2. Clown vows to continue career after stroke, Herald-Dispatch, Feb 5, 2014 
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February 24, 2014
"Finally, when finding words is hard, finding help is easy . . . with BCAT."
In this edition
This is Sharon Rennhack, the  chief  editor for the aphasiatoolbox newsletter.  
What do people with aphasia want? 
They want what all humans want  - to be loved and be loved, to communicate and share thoughts and ideas with other humans.
Aphasia forcefully takes  that ability away. 


The theme for this month's edition is communication in the absence of speech or with limited speech.  


- We discuss a new way to converse in "A New Normal."
- We show how an aphasia group sings its message about aphasia.
- Two stroke survivors with aphasia discuss the importance of  patience and humor:

 Dr. Donna Arnett discusses her aphasia journey;

Tom King and his wife show how humor can be the best message of all. 


And, also in this edition, Master Clinician Bill Connors discusses his feelings about aphasia.


Sharon Rennhack

Chief Editor 
Master Clinician Bill Connors on  Aphasia


Editor's Note:

Newsletter Editor Sharon Rennhack interviews Master Clinician Bill Connors about  his feelings concerning aphasia.


Interview with Bill Connors    I hate aphasia
Interview with Bill Connors  - Feb 28, 2014




Upcoming  Courses from Aphasiatoolbox


> Bill Connors is offering the following onsite presentations in 2014, on  
Aphasia-Apraxia Therapy: Exploiting Neuroplasticity :


 March 29, 2014  Mahoning County OH, 1-day seminar 

April 26, 2014  
Scottsdale, AZ, 1 day seminar 

May 17-18, 2014  
Spokane, WA, 2-day seminar 

June 21, 2014  
San Antonio, TX, 1-day seminar

This presentation will offer innovative treatment protocols and technology-based tools that enhance clinical skills, assist in the integration of evidence and patient values into aphasia rehabilitation, and save clinician preparation time.  


Techniques and tools that optimize exploitation of neuroplasticity to maximize aphasia recovery will be featured.

Participants will observe demonstrations of and be involved in treatment including live telepractice sessions and video recordings that utilize the comprehensive Brain Compatible Aphasia Treatment Program. The session will be highly interactive and will address the synergies between the treatment of adult and childhood speech and language disorders. 

Contact Bill@aphasiatoobox.com for information.

> Bill will also speak and present on the same topic at the following upcoming state SLA conventions:

March 15, 2014 
Aphasia Therapy: Exploiting Neuroplasticity, am
Apraxia Therapy: Exploiting Neuroplasticity, pm

The Ohio Speech-Langauge-Hearing Association OSLHA, Columbus, OH

May 8, 2014 
Aphasia-Apraxia Therapy: Exploiting Neuroplasticity,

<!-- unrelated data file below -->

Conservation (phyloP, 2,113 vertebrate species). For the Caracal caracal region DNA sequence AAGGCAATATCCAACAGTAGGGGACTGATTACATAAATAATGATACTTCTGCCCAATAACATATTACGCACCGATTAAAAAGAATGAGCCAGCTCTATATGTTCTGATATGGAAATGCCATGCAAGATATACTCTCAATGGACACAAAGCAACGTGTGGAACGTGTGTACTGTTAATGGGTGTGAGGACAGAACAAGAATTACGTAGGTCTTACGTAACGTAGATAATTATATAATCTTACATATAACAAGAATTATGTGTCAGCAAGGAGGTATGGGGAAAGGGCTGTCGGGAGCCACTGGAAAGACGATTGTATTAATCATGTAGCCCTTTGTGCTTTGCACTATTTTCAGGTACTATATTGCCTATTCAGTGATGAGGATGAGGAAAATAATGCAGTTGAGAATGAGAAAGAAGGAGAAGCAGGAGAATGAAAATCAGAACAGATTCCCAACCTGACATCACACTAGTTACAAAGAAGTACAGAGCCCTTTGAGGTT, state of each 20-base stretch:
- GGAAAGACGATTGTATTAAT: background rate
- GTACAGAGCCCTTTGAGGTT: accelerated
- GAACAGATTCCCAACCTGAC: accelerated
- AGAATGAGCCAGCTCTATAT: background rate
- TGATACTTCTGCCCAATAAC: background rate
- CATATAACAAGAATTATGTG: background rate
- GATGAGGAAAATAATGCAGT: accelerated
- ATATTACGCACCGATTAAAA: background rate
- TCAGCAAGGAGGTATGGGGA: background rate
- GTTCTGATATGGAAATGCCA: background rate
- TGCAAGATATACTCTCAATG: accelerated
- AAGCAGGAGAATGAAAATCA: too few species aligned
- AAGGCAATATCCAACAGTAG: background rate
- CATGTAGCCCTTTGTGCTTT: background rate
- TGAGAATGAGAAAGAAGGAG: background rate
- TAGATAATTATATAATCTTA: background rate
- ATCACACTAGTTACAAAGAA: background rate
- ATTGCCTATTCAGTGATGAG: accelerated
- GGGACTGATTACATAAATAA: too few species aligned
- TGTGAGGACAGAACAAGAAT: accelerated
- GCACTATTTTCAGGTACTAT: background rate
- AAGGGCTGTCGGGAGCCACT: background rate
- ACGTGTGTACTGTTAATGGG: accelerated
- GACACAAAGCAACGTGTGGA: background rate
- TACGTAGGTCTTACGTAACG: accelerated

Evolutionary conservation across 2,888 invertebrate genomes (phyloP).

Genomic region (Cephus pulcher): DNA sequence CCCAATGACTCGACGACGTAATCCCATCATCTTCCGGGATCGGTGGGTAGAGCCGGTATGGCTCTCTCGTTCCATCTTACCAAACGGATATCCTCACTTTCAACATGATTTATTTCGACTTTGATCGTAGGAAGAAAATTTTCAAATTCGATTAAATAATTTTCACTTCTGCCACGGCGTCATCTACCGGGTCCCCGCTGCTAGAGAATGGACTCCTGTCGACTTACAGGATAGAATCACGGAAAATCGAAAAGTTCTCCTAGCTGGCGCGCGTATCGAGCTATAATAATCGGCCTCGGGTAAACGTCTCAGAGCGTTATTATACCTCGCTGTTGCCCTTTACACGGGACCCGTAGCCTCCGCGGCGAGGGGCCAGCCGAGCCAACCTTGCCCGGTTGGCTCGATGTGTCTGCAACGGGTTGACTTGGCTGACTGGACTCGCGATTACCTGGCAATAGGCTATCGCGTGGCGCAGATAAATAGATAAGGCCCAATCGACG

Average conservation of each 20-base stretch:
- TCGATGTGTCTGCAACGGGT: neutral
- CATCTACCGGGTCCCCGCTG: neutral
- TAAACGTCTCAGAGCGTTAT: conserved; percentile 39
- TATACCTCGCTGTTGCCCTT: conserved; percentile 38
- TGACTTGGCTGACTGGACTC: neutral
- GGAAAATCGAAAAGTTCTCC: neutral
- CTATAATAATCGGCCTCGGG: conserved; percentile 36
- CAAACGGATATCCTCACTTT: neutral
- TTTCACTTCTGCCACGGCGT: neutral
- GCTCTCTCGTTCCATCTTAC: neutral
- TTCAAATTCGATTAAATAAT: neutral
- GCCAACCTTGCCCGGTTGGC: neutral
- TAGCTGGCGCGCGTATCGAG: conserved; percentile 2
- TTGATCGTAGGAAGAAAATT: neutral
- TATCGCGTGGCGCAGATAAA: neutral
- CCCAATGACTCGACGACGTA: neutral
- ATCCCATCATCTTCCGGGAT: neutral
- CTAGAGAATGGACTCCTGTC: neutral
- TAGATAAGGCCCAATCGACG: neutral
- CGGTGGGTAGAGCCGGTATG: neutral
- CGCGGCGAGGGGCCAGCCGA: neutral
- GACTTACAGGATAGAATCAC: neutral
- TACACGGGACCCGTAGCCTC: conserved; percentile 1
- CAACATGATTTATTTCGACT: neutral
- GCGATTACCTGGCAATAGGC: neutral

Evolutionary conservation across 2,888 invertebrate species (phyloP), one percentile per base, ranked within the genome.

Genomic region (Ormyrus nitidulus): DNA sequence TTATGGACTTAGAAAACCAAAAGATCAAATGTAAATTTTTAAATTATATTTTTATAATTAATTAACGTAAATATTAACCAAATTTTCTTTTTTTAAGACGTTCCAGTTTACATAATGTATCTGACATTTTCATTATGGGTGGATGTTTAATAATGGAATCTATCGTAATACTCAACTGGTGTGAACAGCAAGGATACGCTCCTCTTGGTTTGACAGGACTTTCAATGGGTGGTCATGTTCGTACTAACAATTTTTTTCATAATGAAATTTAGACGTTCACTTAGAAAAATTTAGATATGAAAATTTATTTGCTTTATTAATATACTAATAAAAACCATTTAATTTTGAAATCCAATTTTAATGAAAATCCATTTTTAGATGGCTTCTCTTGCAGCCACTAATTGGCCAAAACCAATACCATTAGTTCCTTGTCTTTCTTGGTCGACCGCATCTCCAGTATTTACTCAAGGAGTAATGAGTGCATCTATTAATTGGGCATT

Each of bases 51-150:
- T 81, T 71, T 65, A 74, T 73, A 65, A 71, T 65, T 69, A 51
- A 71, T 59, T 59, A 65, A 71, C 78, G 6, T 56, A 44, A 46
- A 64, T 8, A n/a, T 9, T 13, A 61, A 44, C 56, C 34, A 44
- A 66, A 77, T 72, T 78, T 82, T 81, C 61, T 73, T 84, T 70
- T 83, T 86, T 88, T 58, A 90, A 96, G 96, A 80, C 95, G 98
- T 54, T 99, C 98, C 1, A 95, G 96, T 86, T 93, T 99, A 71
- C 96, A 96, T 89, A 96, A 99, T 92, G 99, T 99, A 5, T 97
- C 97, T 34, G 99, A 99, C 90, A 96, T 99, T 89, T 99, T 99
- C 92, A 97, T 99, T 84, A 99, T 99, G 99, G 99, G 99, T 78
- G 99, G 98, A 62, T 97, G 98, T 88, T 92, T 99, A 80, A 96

The Canadian Association of Speech-Language Pathologists and Audiologists, Ottawa, Canada

Contact www.caslpa.ca.

For information on these courses, click here to contact us  or phone 724-494-2534.   


Stroke Connection Interview with Dr. Donna Arnett


The Winter 2014 edition of the well-written publication Stroke Connection, includes an interview with Dr. Donna Arnett,  the immediate past president of the American Heart Association/American Stroke Association. 


A noted researcher and chairperson of the Department of Epidemiology at the University of Alabama at Birmingham School of Public Health, Dr. Arnett had a stroke in 1986 when she was only 27 years old. It was caused by a genetic clotting disorder that she did not know she had.

In this article, Dr. Arnett discusses the consequences to her stroke - depression. 

"It was not a fog because my brain wasn't foggy, but more of a sadness that was almost chemical or biochemical, like a reaction in my brain to healing," she said. 


"But I remember being very sad. I don't know how much of that was part of the organic process of the brain healing and how much of it was just the sense that you feel of your own mortality when something as major as a stroke happens. It was at least a year before I felt really back to myself."   


She urges other survivors to be kind to themselves when they feel that sadness or depression because it is a natural reaction to stroke. 


"Don't be afraid to talk to your doctor or minister or therapist about those feelings because they are real," she said.   


She urges caregivers to be patient with their survivors, especially if there is a speech disorder involved. More than 30 years later, she still recalls how frustrating it was to know what she wanted to say and not be able to say it. 


"Being unable to speak is an isolating and frightening place to be," she said. 


"Patience is a must. Let your loved one heal in their own time."


Great advice. 


To read the whole article, please go to this link.


More Good Advice